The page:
“Rejoice always, pray continually, give thanks in all circumstances; for this is God’s will for you in Christ Jesus.”
—1 Thessalonians 5:16-18 (ɴɪᴠ)
As a devoted parent, you already take full advantage of “teachable moments.” You know the idea:
- Walking in the woods and seeing poison ivy is when you teach about poison ivy. (“Leaflets three, let it be.”)
- When you’re watching an innocent TV show and two unmarried folks suddenly...you turn to your middle-schooler and say, “You know that’s not how God designed it, right?”
- Taking your kids grocery shopping leads to all kinds of teachable moments: how to pick ripe cantaloupe, respecting other shoppers, practicing math skills, and why you shouldn’t believe shocking tabloid headlines.
May I submit a brand new parenting concept? Let’s teach our kids to look for “prayable moments.” Here are five examples:
1. You and your little guy or gal are doing chalk pictures on the sidewalk and you hear a siren several blocks away. Stop and pray. You don’t know details of that emergency, but God does.
2. You’re stuck in a slight traffic jam on the way to school, church, a concert, or a sporting event. Turn off the car radio and pray that—no matter when you get there—God be honored in the upcoming event.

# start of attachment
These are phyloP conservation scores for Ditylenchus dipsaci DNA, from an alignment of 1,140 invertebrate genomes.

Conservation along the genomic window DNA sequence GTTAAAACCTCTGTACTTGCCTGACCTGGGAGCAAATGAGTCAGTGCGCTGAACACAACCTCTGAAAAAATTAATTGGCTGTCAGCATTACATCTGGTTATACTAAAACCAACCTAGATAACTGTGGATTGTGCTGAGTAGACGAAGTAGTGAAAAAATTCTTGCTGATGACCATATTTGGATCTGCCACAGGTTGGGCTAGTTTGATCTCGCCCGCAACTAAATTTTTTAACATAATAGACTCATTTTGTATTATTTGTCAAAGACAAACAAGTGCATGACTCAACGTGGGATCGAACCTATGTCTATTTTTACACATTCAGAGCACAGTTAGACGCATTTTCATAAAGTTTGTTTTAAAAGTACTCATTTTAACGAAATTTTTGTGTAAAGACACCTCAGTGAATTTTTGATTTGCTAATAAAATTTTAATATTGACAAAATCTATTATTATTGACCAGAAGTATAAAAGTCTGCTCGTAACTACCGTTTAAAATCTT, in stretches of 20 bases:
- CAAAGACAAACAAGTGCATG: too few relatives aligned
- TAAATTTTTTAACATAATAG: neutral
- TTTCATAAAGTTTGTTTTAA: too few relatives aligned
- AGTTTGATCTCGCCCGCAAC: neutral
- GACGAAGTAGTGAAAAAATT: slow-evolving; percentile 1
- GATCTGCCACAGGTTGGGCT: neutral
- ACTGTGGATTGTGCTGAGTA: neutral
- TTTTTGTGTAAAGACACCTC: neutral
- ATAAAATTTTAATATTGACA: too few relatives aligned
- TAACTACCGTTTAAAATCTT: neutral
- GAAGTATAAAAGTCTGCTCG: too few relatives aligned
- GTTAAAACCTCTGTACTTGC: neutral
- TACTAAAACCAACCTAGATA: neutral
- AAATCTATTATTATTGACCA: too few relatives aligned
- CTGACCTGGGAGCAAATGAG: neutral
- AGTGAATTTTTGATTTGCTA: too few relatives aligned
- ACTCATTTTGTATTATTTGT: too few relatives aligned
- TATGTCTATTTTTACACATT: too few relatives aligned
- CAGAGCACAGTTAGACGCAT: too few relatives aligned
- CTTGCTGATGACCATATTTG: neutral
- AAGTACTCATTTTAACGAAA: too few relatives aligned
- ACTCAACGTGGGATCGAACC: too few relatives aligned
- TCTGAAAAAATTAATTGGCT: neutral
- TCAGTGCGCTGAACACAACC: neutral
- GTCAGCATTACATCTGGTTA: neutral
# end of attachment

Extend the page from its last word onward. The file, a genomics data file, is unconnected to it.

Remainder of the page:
3. A storm front is moving in. Pray for the safety of your family and your neighbors.
4. You pass a church where wedding guests are throwing rice at a bride and groom, or you pass a car with a “Just Married” sign. That’s a fun prayable moment. Offer a prayer for those newlyweds and add a prayer of thanks for your own spouse.
5. Through social media, radio, TV, or whatever, you find out about a breaking national or international news event. Whether it’s good news or bad news, stop for a moment with your kids and express thanks to God that he is in control.
Mom and Dad, inviting God’s involvement in the events of your day—large and small—is something you probably already do. But you may have forgotten to involve your kids.
One of the great benefits of prayable moments is how they give your children a view of the world beyond themselves. You’re helping them become thoughtful, caring, and praying adults.
So start looking for and expecting “prayable moments.” If that’s something you already do, let us know some of your own recent examples. Your experience may help other parents in their quest to adopt good parenting skills and raise kids who pray. We’re all in this together.
Excerpted in part from 52 Things to Pray for Your Kids by Jay Payleitner